RSVP Potato Ricer and Baby Food Strainer - White/Green
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- Pot extension holds ricer steady over most pots
- Includes two interchangeable stainless steel blades - coarse and medium
- 13-1/2" overall length
- Dishwasher safe
- Product is sold only in a custom RSVP Color Box
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Rated number 1 in Cook's Illustrated and a customer favorite, our ricer sports a nifty green stripe and is ready to race through piles of potatoes. Made of heavy duty plastic, the contoured handles provide comfort while the pot extension holds the ricer steady over most pots. Comes with two interchangeable stainless steel plates - medium and coarse. 13-1/2in overall length, 4in wide. Dishwasher safe.
Top customer reviews
Easy to take apart and put together
Fairly easy to clean
Potatoes come out amazing
Baby food will probably be OK for older baby
Product is large so its tough to fit in the dishwasher (main unit)
Takes up a lot of storage space
Baby food doesn't come out totally smooth
I've been trying really hard to add more veggies to my diet (and simultaneously subtract out some of the bad stuff in equal quantities).
The thing is, I don't hate vegetables. There are a lot of vegetables I'm perfectly happy to eat WHEN they're cooked by someone who knows what the heck he or she doing. When I cook them, though, they generally come out annoyingly not-delicious ... and they often tend to drip a lot of watery, not-delicious juice into other things on my plate that I'd be enjoying far more without the watery "assist."
Squash (of the zucchini and yellow variety) is high on the list of veggies I hate no matter WHO cooks them because of the inevitable "slimy" factor. Spinach, on the other hand, is something I love when cooked by someone competent, but manages to be barely edible when I cook it. I really like broccoli and cauliflower, and tried for a long time to pressure-cook these and then remove all the excess water so I could use the veggies in recipes ... and I'd find myself squeezing veggies for what felt like hours through rolled up cheesecloth (that instantly became soaked), and also blotting and blotting and blotting with paper towels.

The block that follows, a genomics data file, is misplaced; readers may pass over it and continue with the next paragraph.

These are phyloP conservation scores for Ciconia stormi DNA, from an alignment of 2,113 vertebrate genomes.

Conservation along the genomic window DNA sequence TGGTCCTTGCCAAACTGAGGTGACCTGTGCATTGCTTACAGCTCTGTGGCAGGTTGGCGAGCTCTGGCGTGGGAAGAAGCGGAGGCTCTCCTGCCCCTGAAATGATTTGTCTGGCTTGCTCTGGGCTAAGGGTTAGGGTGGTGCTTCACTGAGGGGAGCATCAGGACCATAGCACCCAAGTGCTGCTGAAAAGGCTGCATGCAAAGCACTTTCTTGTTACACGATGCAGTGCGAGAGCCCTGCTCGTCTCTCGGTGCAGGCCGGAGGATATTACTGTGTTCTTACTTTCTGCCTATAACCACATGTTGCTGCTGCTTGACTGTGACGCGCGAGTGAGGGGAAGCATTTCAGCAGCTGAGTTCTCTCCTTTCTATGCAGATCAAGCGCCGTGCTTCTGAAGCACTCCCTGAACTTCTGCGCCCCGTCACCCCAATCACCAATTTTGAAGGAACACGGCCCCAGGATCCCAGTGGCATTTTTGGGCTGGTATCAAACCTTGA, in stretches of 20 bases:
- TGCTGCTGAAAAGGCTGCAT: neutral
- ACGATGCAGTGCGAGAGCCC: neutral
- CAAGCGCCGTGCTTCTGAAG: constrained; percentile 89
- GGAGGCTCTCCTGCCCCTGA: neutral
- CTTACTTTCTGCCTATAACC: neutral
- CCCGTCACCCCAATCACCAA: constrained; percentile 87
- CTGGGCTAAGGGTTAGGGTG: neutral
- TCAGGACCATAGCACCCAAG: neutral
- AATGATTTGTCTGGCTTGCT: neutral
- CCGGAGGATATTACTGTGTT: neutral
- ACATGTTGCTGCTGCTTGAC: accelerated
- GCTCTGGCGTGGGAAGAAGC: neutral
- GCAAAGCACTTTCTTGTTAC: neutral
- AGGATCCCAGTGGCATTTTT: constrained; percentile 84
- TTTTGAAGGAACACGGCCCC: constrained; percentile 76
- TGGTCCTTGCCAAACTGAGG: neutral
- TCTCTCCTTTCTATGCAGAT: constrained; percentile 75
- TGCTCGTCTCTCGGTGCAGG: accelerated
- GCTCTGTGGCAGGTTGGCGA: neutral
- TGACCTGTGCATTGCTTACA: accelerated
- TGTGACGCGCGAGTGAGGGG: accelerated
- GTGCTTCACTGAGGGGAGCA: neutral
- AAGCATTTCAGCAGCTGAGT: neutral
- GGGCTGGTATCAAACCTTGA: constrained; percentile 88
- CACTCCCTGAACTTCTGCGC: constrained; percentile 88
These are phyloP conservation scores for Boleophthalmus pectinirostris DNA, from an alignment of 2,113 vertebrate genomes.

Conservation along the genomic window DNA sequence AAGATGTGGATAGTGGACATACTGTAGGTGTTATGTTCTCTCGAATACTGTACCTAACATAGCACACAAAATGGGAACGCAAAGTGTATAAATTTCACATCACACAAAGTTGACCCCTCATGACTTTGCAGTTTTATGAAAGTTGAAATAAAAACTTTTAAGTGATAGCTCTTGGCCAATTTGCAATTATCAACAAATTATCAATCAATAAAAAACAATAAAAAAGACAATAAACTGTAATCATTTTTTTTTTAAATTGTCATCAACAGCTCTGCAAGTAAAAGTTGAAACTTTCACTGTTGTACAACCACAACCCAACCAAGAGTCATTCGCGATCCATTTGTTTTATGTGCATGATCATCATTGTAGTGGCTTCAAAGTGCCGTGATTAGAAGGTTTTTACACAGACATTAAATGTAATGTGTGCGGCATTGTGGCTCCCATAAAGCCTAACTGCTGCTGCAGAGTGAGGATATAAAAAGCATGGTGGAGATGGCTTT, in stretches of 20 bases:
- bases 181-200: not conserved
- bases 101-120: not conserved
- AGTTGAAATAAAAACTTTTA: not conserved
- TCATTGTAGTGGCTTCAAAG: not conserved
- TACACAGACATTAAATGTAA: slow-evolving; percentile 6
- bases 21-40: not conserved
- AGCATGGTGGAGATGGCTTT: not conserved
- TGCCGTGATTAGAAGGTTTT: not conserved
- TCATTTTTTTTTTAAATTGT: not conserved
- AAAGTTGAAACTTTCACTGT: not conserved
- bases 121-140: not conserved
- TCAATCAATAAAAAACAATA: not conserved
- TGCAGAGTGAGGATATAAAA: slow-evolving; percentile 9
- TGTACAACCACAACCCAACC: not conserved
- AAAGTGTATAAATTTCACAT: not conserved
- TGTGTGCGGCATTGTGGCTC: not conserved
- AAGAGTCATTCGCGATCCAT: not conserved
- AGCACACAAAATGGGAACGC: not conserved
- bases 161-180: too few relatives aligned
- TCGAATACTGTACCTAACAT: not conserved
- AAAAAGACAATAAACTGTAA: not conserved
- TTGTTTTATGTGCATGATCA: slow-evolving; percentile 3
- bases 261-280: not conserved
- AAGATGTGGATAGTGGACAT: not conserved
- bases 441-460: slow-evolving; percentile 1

So, realizing that half my battle with veggies is that I don't like a lot of them raw, but REALLY don't like watery, slimy cooked vegetables, I searched for an easier way to get water out of cooked (or, in some cases, just CUT) vegetables. And the universal recommendation seemed to be "Get a potato ricer." Which I had never heard of. But of course, I came to Amazon to search and read reviews.
I love, love, LOVE this thing. Now I can spiralize (oh, that's a separate WONDERFUL gizmo) squash into really easy-to-chop noodles and then toss those into a food processor and essentially turn the squash into a pile of tiny chunks. I salt these and let them sit in a strainer in the sink for half an hour to draw out as much moisture as possible. Then I rinse the salt off ... and then I spoon the squash into this gizmo (which I usually line with a paper towel) and give it a few good squeezes, turning it in my hands to let the water run out both sides. Then I pull out the paper-towel-wrapped "brick," open it up, and spill the now largely water-free squash bits into a bowl. From there, they can go into the oven for a lovely roast.
No slime. No wet. I end up with a jar of lovely roasted squash "crumbles" that I can add to just about a mix of any veggies of love and never even notice I'm eating squash.
And this thing is KILLER for de-watering spinach.
Easy to clean (especially if you use a small choose-a-size bit of paper towel as a liner). Easy to use. Lightweight. Not expensive. What's not to love? I'll be buying another so that I have a spare.